An Open Letter to President Buhari

March 1, 2019 Nigeria , Opinion , OPINION/NEWS

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By

Abdulyassar Abdulhamid

 

 

Your Excellency,

 

Permit me to start by congratulating you on your victory at the just concluded presidential election in this vast country of ours, Nigeria; and secondly on the peaceful conduct of the election. It is a victory for Nigerians and democracy by extension.

 

As I am writing this letter to you, Sir, as millions of other well-meaning Nigerians, with hope-laden egos, I have started floating on the surf of “Next Level” hoping to arrive safely at the promised land. Its wind is beating against my face and chest. Its flowery fragrance is everywhere. I wish you could see the smiley faces of those masses, who summoned an extraordinary courage, came out en masse and built the solid steps to “Next Level” with their votes. They are very proud they have done this civic duty.

 

From the onset of your re-election bid to February 15 when the elections slated for February 16 were postponed by a week a few hours prior to its commencement, hundreds of thousands of Nigerians had been keenly following the events that led to your re-election. Their adrenaline, ours indeed, as if performing live, got going.

 

On Monday when you paid a surprised visit to the All Progressives Congress (APC) Presidential Campaign Council (PCC) perhaps to find out about the development and appreciate the council’s performance as the presidential race became tenser and was moving at breakneck speed, hundreds of thousands more Nigerians were glued to their radios listening patiently as results from different states trickled in. Others were fiddling with their phones in search of reliable sources to cushion their already scattered minds.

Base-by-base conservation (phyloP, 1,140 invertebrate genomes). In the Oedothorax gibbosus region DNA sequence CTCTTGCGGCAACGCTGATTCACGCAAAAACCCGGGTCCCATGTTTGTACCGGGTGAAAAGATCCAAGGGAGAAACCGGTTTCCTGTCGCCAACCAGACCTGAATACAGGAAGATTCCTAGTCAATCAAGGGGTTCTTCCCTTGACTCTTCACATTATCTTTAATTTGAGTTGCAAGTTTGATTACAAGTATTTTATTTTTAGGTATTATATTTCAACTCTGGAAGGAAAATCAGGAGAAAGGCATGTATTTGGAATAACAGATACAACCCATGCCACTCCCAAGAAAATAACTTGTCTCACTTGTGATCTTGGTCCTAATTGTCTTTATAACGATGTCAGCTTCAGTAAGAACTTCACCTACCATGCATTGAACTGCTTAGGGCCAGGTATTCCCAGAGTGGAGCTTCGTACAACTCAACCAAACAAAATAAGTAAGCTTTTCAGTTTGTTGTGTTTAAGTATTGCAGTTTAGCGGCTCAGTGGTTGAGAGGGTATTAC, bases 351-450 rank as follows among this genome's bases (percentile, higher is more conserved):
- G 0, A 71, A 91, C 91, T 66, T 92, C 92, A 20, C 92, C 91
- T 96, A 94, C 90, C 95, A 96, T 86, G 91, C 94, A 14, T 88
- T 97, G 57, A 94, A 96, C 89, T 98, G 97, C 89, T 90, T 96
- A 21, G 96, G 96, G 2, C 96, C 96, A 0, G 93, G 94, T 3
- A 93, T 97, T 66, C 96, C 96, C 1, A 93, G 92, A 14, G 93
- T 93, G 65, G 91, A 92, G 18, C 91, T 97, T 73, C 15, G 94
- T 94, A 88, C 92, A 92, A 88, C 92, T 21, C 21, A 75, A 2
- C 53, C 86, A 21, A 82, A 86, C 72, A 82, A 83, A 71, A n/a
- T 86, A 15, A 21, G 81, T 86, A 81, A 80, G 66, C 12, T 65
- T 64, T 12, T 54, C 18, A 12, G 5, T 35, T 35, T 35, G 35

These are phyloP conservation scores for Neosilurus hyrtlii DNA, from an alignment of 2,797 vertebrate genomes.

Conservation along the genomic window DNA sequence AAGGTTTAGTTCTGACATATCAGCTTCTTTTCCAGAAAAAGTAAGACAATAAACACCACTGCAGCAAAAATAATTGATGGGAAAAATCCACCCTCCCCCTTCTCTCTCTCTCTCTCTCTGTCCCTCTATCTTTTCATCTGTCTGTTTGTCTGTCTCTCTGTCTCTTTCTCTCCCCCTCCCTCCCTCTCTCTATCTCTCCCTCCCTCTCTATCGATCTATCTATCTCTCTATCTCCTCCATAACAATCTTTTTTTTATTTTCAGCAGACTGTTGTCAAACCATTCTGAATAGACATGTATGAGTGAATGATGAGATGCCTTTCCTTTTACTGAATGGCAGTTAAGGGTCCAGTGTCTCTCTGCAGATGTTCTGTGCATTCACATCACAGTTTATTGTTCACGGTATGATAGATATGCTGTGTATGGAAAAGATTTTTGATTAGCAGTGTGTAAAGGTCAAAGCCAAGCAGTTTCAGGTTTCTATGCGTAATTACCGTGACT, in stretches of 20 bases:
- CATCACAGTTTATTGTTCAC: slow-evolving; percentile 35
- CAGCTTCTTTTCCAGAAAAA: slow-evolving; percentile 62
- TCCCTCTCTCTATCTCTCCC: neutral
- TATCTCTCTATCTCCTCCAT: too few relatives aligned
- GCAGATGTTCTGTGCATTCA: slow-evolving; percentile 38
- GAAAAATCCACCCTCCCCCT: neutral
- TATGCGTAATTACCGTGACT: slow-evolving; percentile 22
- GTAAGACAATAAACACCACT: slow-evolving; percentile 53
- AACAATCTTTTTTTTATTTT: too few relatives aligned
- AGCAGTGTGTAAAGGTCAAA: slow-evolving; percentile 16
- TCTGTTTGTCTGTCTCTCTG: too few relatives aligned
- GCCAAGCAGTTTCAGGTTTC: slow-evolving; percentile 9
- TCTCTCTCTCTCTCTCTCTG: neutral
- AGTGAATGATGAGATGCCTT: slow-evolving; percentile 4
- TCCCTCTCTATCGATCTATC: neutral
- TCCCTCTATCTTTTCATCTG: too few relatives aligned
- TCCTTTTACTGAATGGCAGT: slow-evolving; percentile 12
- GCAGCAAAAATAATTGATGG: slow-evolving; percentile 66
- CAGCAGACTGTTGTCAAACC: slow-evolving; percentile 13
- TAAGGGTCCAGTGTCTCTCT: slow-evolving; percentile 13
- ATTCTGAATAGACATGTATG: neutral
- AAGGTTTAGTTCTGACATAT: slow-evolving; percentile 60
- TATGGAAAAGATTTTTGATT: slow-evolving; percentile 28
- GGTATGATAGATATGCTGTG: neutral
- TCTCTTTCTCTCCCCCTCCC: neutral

I received tens of calls and called tens of others in my attempt to keep abreast with the announcement of the results and to put down the uneasiness within visible on the faces of hapless Nigerians.

 

When I called Rabiu Biyora, one of your party’s steadfast field marshals, he told me he was in a situation room of some sort tirelessly working to add figures from different states. People independently created situation rooms on their beds, in the toilets, by the streets, whatnot. All you could see were their perspiring faces. They were doing this not for any monetary gain. Indeed not for that. It is for one reason: the future of their children.

 

Sir, I cannot engraft perfection to your administration, neither will I ever be a party, or encourage others to be, to those who think in your first term, almost four years now, you have nothing to show to the people that gave you everything to become president in 2015 and have given you once more for two reasons:

 

One, before your coming into power in 2015, I was a student at Bayero University, Kano. Only the Almighty Allah knows how many times my mother called a day to inquire of my well-being. Why? People were not safe at home, nor at school. Bomb attacks might catch up with someone at the hospital or in one’s market stall. We were so terrified.

 

It was one of those days I heard a deafening ambulance siren on my way back home. It was conveying the remains of some students from the Federal College of Education, Kano. Sad, their journey on this earth was made short; from school to the grave.

 

The Kano Central Mosque attack is still fresh in my mind and in the minds of countless others. Conversely, today I can pray in congregation with ease. Many churches have taken off the barricades there placed at their gates.